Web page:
@Ann: if you are a subscriber already, we will provide you with a discount on the cost of upgrading to the new “including 1911″ subscription. So actually the net effect will be very similar to that of a small increase in the price of a subscription to get access to the 1911 records as well.

    As always, we will provide the best prices to existing subscribers via our “Best Price Guarantee” loyalty discount.

    @Dixie: I might be missing something here, but I cannot see the difference in position between the 2 statements? They both say the same thing.

  72. Anne Says:

    thats the whole point - we should have been told that the Explorer subscription would not include the 1911 census. You can’t tell me that it was
    suddenly decided not to include the 1911 census in the subscription until AFTER 2nd January - which is when the discounted offer ended???
    What I paid for was “unlimited access to all records on the FMP site”
    You don’t offer ‘add-ons’ every time you add more of the other census records do you ? Or do you??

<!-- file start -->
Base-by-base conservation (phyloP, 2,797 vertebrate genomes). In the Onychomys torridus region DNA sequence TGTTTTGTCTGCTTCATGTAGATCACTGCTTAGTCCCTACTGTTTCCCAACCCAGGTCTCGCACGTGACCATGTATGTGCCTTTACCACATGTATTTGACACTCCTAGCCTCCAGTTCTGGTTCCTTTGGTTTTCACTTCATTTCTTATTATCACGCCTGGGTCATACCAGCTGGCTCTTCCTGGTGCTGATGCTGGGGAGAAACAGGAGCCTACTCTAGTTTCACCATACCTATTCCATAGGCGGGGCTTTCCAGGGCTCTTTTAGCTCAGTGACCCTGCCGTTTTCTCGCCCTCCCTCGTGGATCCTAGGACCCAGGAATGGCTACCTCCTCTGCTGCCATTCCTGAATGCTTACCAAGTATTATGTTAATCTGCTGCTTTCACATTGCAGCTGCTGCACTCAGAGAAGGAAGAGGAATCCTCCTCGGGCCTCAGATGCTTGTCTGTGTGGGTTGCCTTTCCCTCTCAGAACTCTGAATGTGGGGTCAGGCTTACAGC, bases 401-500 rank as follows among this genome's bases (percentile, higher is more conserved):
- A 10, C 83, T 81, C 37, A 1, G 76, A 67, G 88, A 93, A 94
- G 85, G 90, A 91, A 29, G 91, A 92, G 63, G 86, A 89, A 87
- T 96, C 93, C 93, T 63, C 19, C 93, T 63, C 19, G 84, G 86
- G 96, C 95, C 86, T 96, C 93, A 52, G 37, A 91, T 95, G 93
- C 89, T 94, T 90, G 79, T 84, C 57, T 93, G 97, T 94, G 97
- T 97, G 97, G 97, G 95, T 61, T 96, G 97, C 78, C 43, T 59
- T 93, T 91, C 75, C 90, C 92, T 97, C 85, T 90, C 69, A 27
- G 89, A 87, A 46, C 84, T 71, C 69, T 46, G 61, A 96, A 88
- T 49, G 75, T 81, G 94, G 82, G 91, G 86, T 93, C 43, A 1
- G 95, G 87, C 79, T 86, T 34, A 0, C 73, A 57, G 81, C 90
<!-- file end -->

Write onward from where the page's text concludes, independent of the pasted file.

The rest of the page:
73. Ian Hedges Says:

    @Anne: I will be interested to see Trading Standards response. I emailed on Friday and haven’t had a reply yet.

    The thing that it really annoying is the indication that by joining you will get access to the 1911 census later in the year:

    “Why join now? 2009 is going to be a big year!

    2009 will see us finish ….. census, and most importantly, will see us add the brand-new 1911 census later in the year.

    We will be the only website to include the 1911 census next year, meaning will be the only place to find the complete censuses 1841-1911.”

    This clearly leads anyone reading it to believe that joining will give access to the 1911 census. If this was not the case, as an additional subscription would indicate, then the 1911 census should not have been advertised as a reason for joining.